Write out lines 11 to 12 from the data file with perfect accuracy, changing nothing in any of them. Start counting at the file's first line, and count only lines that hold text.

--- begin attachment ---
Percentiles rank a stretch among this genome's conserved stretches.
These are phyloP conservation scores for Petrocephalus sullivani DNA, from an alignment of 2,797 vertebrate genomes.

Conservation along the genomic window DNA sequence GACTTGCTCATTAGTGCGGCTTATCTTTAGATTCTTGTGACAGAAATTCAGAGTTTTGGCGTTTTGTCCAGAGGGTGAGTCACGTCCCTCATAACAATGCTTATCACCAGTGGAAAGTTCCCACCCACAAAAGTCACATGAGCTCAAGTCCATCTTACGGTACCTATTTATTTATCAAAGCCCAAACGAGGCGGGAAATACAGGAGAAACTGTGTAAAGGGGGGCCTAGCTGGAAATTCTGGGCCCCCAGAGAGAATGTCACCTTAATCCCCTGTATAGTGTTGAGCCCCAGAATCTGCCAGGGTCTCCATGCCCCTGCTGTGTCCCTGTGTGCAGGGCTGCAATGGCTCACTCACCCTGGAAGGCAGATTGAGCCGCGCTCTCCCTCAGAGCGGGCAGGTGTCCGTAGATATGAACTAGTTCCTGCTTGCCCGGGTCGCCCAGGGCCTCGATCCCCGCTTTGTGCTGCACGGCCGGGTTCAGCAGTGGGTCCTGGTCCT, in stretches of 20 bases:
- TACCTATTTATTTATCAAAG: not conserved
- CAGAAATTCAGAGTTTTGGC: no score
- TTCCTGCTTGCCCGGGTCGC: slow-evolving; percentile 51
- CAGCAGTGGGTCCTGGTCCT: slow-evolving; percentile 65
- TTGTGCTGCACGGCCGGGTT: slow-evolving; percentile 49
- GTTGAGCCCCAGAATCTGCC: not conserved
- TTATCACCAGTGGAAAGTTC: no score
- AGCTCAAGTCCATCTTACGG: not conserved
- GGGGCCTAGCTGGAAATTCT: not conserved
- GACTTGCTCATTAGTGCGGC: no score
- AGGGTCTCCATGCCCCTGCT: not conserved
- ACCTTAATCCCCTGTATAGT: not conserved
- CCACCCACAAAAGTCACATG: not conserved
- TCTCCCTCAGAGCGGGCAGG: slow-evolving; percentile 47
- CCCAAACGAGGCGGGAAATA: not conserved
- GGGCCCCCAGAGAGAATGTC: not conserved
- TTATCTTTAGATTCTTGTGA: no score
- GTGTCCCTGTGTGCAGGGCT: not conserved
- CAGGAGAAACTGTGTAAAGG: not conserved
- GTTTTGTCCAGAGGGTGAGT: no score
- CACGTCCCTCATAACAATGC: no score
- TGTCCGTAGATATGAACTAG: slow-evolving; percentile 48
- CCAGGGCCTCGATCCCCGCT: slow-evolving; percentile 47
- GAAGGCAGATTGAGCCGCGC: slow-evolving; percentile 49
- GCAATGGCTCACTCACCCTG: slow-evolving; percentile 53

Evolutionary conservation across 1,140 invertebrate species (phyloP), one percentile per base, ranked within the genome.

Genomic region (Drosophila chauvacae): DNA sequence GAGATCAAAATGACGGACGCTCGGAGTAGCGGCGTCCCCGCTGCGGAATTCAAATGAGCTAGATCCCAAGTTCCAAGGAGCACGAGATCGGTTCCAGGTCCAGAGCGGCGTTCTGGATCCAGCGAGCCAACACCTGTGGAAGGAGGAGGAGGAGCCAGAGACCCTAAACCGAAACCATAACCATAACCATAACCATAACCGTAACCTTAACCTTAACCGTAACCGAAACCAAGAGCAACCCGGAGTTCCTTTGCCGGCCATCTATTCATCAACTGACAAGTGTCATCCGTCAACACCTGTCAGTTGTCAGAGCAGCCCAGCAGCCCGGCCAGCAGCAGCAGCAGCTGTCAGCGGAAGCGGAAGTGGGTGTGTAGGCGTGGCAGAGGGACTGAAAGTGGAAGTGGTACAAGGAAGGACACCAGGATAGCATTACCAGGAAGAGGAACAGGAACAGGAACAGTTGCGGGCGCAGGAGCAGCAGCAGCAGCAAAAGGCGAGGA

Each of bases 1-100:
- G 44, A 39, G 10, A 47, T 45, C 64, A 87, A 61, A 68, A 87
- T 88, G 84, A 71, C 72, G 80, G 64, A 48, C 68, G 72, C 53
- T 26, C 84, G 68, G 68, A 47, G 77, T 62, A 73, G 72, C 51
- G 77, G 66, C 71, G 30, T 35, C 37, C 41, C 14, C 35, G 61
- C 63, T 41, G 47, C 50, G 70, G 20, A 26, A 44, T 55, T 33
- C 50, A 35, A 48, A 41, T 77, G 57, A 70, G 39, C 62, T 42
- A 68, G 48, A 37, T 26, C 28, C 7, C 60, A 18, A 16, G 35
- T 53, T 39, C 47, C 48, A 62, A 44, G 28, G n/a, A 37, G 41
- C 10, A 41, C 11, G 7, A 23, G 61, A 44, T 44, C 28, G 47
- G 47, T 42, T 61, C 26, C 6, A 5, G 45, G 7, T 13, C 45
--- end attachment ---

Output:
- AGCTCAAGTCCATCTTACGG: not conserved
- GGGGCCTAGCTGGAAATTCT: not conserved